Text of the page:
Set in Little Bay’s old Prince Henry hospital precinct, this dual occupancy is designed to complement its rare historic and coastal location. The two dwelling requirement and contextual fit make the building unique, shaped and functioning as follows:
- Subtly distinguished separate dwellings — while still appearing as a single residence.
- Contemporary but synergistic with heritage setting — contemporary detailing with a scale (height, setbacks) in keeping with the historic “Flower’s Building” and materials/colour selections (face brick, boarded cladding, stone) that complements, not competes with, its heritage, seaside setting.
- Streetscape and contextual fit:
- The Ewing Avenue frontage and northern neighbour are addressed by a darker, quieter core element, clad in metal and light coloured, boarded features that extend from the ground to its flat parapeted roof.
- The darker, northern side anchors the lighter and more open, glazed southern side that overlooks Bob A Day Park and sits beneath a flat planar roof. External walls are layered horizontally with boarded cladding to the first floor, flat rendered wall at the ground floor and a face brick basement.
- Balconies, views and privacy — generous floor to ceiling horizontal louvred windows fill rooms with sunlight and views to the park and ocean. The linear effect is further accentuated by both dwellings having projected outdoor balconies with the southern balcony having a continuum of louvres to either open or close for sunlight, stargazing or privacy.
- Façade finishes and an entry of stone, copper and wood — texture and colour, accentuated by a copper panelled front door, timber louvres above and a feature stone blade wall, clearly defines the entry. Slender metal awnings and sliding panels also provide further articulation to the facades as well as privacy.
- An entry of stone, copper and wood reflect façade finishes — texture and colour, accentuated by a copper panelled front door, timber louvres above and a feature stone blade wall, clearly define the entry. Slender metal awnings and
sliding panels also provide further articulation to the façades as well as privacy.
- A welcoming sky lit void foyer — a large atrium with skylight window brightens the entryway and provides main circulation to the hall and stair.
- Linear stair and lift amenity — a streamlined timber stairway with vertically lined balustrade is a focal point of the entry hall. A lift with ceramic tiles to floor and steel finishes services the main dwelling.
- A handcrafted bespoke artisan sandstone wall with fireplace is a centrepiece dividing the main living room from the eating and kitchen areas.
- An unusual partially sunken roof terrace provides an entertainment area of spectacular district and ocean views while remaining relatively private, quiet and sheltered.
- An exterior “living green wall”.
- A sunny, north east plunge pool.
- Large water tanks totalling 7000 litres service toilets, laundry and gardens.
- An extensive solar panel system totals over 10 KWs.
Dual occupancy required for accommodating two separate dwellings, the primary dwelling for parents long term and the secondary dwelling for extended family.
1. Quantitative requirements
Each dwelling with:
2 residential levels + roof terrace + basement carpark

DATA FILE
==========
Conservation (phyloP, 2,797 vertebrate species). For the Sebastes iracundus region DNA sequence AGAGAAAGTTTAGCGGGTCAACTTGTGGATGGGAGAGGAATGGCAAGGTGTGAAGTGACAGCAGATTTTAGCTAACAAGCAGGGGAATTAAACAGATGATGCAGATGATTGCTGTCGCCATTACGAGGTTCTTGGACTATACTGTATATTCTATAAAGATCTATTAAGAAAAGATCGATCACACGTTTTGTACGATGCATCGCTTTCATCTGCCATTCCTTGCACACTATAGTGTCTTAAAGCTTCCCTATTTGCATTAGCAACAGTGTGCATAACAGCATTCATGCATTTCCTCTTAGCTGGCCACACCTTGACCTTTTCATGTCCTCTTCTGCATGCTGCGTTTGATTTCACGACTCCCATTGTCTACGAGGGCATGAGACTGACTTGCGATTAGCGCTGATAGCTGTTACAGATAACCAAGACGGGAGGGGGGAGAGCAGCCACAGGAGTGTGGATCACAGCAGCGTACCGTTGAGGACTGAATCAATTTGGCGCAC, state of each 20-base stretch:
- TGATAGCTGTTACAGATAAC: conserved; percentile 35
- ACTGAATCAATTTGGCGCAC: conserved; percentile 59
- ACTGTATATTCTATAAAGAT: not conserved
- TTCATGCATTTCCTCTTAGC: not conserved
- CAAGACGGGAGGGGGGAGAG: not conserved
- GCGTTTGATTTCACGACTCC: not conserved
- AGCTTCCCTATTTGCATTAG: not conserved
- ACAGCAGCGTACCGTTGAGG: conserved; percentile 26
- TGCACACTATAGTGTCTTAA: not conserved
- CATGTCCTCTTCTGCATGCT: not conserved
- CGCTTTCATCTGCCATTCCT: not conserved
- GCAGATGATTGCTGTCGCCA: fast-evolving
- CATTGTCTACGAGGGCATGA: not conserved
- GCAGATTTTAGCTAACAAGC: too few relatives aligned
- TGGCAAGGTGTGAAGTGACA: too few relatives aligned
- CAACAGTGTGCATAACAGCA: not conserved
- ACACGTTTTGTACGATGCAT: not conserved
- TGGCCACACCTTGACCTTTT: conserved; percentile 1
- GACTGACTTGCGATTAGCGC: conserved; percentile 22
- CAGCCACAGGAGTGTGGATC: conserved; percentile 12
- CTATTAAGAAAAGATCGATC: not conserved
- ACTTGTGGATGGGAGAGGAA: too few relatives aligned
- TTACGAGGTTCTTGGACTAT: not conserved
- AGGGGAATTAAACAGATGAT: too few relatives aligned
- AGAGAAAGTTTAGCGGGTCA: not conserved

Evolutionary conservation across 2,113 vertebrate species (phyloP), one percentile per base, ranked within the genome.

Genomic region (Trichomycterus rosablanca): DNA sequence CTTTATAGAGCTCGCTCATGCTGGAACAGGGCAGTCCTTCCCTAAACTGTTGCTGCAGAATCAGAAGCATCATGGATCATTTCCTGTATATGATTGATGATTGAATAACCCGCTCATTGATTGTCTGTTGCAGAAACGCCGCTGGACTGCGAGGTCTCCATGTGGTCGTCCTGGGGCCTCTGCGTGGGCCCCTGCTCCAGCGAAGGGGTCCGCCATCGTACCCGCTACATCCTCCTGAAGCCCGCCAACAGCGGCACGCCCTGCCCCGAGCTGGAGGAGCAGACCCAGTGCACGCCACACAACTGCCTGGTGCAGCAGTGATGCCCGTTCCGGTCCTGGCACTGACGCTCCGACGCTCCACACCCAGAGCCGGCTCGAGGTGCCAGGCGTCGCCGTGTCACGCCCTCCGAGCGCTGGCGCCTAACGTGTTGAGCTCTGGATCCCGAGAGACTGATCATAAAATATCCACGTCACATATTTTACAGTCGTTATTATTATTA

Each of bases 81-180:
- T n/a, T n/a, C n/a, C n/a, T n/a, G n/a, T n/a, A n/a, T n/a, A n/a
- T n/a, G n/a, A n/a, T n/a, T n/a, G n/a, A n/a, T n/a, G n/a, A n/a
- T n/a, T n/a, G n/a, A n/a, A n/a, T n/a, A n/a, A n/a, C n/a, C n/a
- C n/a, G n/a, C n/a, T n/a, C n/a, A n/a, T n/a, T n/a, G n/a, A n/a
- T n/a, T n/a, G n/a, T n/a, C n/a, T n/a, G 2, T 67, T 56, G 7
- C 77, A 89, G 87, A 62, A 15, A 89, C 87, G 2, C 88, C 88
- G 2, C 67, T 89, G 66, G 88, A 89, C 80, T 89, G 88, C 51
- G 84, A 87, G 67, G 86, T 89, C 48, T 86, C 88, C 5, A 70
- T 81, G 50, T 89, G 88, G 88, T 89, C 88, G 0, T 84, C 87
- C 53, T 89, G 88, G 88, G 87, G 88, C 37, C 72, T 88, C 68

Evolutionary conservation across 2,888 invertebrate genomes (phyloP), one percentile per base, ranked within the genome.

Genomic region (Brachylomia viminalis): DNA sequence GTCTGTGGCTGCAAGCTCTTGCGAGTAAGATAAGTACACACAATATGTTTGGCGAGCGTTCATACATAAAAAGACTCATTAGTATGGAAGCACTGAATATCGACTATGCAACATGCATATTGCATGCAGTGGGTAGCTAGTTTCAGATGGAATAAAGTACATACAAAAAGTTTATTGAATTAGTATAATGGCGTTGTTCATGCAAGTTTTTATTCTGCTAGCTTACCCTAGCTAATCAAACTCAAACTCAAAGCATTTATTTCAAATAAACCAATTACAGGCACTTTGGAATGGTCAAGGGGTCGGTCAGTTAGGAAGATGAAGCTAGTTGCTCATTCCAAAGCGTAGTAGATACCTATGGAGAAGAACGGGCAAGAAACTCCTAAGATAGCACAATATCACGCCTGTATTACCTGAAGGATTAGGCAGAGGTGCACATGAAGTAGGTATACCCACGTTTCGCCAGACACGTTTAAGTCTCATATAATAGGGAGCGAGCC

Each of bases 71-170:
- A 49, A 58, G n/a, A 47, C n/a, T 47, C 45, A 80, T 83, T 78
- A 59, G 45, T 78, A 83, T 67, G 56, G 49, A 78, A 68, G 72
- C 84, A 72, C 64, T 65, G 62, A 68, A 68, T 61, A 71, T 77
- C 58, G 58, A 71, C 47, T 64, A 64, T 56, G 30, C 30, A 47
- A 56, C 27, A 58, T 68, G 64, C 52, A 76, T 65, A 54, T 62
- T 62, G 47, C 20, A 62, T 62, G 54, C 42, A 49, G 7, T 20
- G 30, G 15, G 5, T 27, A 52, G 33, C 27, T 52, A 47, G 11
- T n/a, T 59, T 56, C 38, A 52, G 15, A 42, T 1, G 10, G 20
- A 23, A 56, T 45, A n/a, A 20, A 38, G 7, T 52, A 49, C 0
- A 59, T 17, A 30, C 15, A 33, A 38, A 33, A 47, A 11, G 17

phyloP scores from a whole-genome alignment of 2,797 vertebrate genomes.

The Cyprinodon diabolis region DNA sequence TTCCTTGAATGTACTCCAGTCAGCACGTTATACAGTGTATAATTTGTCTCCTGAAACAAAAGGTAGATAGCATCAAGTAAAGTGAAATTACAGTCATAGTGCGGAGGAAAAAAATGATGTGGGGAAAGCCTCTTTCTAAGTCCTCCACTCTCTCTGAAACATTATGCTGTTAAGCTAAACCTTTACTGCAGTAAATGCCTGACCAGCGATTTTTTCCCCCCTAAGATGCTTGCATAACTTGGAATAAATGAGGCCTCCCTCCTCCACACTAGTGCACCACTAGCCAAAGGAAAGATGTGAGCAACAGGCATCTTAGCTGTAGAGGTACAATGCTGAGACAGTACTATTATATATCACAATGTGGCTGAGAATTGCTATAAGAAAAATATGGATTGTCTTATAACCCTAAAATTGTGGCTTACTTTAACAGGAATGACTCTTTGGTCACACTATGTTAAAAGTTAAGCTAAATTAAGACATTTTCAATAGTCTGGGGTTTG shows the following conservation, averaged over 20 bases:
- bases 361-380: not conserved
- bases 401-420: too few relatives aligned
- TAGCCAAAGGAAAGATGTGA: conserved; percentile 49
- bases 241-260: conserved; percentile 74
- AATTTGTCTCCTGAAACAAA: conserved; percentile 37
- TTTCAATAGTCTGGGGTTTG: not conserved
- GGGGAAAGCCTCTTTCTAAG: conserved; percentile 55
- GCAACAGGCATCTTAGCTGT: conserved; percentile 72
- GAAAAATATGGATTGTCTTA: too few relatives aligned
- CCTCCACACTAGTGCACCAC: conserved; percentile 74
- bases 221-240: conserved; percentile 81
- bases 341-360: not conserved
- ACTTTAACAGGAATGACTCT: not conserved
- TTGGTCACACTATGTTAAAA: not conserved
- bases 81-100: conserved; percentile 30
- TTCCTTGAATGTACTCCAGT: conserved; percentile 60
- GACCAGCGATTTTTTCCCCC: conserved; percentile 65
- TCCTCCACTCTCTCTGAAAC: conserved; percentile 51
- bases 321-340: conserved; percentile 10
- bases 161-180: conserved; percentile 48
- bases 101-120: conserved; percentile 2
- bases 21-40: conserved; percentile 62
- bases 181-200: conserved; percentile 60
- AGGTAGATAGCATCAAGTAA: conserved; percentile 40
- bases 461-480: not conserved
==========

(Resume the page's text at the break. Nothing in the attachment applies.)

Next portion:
main external balcony off the main living area
private garden setting
full ducted air conditioning
separation by a vertical, fire and acoustically rated, common wall.
Primary dwelling (southside) — for main family:
3 bedrooms, 2.5 bathrooms, laundry, open planned living, kitchen and dining areas, a separate TV room, roof terrace and serviced by a lift (basement to level 1)
5,000 litre rainwater tank servicing the toilets and laundry
5.4 KW solar panel system
2 car basement car park.
Secondary dwelling (northside) — for extended family:
3 bedrooms, 2 bathrooms, laundry, open planned living, kitchen, dining, a separate TV room
2,000 litre rainwater tank servicing the toilets and laundry
4.8 kW solar panel system
1 car basement car park + 1 car hardstand.
2. Qualitative requirements:
- Maximise sun, light and outlook to all rooms. Extensive glazing and use of skylights.
- Rooms to be designed as contemporary spaces with seamless, clean lines.
- Colour selections to be light, non jarring, using colours from whites to neutrals.
- Use of natural materials such as timber and stone.
- Open planned living areas — kitchen, dining and living with a strong spatial connection to encourage family together time.
- Main dwelling to have a separate TV room so that living areas remain unaffected by media intrusions.
- Bedrooms grouped together on the ground floor to ensure district and ocean views are prioritised for the living areas.
- Maximise louvred glazing to southern side of primary residence to overlook Bob A Day Park. Ocean views maximised where possible, most likely achieved across to the north east.
Multi-layered complex approval process
From the outset, there were numerous multi-layered approval stages through which to navigate. This ensured a vigorous, disciplined design approach. Stages included:
- The Prince Henry Design Review Panel (PHDRP) — appointed by Landcom to monitor the historic Prince Henry development site
- Randwick City Council — Development Application
- NSW State Heritage Department — approval required given the project’s proximity to the historic “Flowers” building.
- Randwick Council — the Construction Certificate was particularly involved with difficulties around strict adherence to; setbacks, height and floor space ratios and alignments with the southern setback of the “Flowers” Building, a flat roof geometry and guides around the use of external colour and materials.
Randwick Council jurisdiction
Photographer: Aimee Crouch